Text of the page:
SoLoMo: The Newest Buzz Term in Marketing Communications

solomoEvery few years or so, we start hearing a pithy (and sometimes obnoxious) new buzz term in marketing communications.

The most recent entry into the lexicon is SoLoMo – a cutesy amalgam of three terms:  Social Media, Location, and Mobile Devices.

SoLoMo purports to convey the convergence of these three elements into a powerful new driver for marketing:  sparking audience engagement and brand usage via the use of social media, and targeting consumers via their mobile devices when they are locationally proximate.

businesspersonBeyond the inevitable “wink-wink, nudge-nudge” aspects of this term and the “oh-so relevant” connotation it has for those who choose to name-drop it in casual conversation, another drawback I see is the term’s emphasis on tactics rather than on the true meaning of today’s always-connected customers and the potential this offers for relationship-building.

Right now, there are more than a few company and brand marketers who are trying to figure out the best way to have their customers do all sorts of things that will benefit a product’s acceptance and position in the market — things like checking in to a physical location, then taking a mobile picture and uploading it to an Instagram or Facebook page.

This over-reliance on “shiny new object tactics” is what gets marketers to the same place as designing a new and novel app that doesn’t actually fill a true need – and hence becomes an inglorious failure.

Here’s what’s actually going on with consumers today:

  • They have more digital connections available to them than ever before.
  • Because of the pervasiveness of interactivity, consumers expect information to be available to them at any time – and on any device.

The good news is that marketers can establish just these sorts of connections with consumers, simply by using the very same social platforms.  The bigger challenge is making those connections meaningful and relevant.  That’s where effectiveness so often falls by the roadside.

Social media is an “ism” to many marketers … whereas to regular people, they hardly think of it that way.  For them, it’s just another way to engage in their relationships with friends, acquaintances, industry colleagues, fellow hobbyist … and favorite brands.  Other than the digital aspect of the communication, there’s really very little difference from the connections people have established and maintained for years the old-fashioned way.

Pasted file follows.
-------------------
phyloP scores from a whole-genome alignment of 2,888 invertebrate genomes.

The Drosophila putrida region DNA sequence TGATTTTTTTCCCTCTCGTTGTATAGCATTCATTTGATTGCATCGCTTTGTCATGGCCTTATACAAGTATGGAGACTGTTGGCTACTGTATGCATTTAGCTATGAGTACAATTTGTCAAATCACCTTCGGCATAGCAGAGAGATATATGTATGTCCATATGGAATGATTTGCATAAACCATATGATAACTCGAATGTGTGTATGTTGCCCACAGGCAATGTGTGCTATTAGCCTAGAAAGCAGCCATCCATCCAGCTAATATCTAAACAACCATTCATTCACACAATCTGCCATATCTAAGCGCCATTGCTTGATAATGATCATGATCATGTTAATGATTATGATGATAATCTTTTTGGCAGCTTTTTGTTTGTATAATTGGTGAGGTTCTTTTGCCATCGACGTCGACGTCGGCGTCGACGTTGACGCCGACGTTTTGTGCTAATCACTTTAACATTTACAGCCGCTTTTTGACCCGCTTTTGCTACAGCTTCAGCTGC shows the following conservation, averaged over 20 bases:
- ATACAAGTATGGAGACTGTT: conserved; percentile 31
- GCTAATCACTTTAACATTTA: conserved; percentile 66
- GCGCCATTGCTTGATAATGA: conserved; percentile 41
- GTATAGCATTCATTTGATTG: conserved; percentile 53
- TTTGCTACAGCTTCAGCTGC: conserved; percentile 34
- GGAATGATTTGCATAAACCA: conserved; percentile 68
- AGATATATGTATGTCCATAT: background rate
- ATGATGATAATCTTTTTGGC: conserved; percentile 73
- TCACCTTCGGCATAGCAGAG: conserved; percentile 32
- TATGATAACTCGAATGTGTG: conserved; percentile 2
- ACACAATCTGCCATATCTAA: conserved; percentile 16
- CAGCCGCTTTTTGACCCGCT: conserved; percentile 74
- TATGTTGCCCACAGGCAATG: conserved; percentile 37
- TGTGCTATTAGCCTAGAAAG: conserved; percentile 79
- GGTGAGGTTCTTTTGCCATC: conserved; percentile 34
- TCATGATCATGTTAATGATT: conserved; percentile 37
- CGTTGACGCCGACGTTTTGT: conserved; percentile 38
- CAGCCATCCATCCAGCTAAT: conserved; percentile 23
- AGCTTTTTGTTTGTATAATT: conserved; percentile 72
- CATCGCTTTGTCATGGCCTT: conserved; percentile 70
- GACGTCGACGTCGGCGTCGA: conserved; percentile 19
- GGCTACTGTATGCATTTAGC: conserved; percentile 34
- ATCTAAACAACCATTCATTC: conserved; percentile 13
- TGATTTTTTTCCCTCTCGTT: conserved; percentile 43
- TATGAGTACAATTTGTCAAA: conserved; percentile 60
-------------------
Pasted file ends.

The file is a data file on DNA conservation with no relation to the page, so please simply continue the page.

Location is much more than simply where someone happens to be.  It’s the context of understanding when — and what — the person is doing at or near that location.  Knowing that makes for a more relevant – and potentially profitable — interactions.

Today’s focus on Mobile everything has become almost as myopic as marketers’ tunnel-focus on desktops was a few years back.  Today, we’re dealing with consumers who are perpetually connected.  As for which device, it simply depends on what’s handy at the moment – desktops, laptops, tablets, smartphones.  So, strategies and tactics that focus on one or two of these to the exclusion of the others will fall short of the mark.

While we can give an acknowledging nod to the SoLoMo buzz term, the key is to recognize that it’s actually about today’s perpetually connected consumers — and all of the expectations that come along with that.

In other words, marketers need to be people-focused … but tactics-agnostic.

Smartphones surge … and phone apps follow right behind.

Smartphones surge in the marketplace ... phone apps right behind them.Media survey firm Nielsen is reporting that as of the end of 2009, about one in five wireless subscribers in the U.S. owned a smartphone. That’s up significantly from the ~14% who owned them at the end of 2008, and adoption is only expected to accelerate in the coming months.

So what’s going on with phone apps, now that a larger chunk of the population is able to download and use them? Nielsen is seeing about 15% of mobile subscribers downloading at least one app in a 30-day period.

Perhaps not surprisingly, those who own iPhones are more apt to download apps compared to people who own Android phones, Palms or BlackBerrys. Far more apps have been developed for the iPhone, although Android is feverishly trying to catch up.

Which apps are most popular? It goes without saying that games – free and paid – are quite popular. But the four most popular apps are Facebook, Google Maps, the Weather Channel and Pandora.

And where are the news apps in all this? Not even on the radar screen, it turns out.

… Seems people are getting more than enough news blasted out to them 24/7/365 without needing to sign up for a special app to deliver more of it — thank you very much.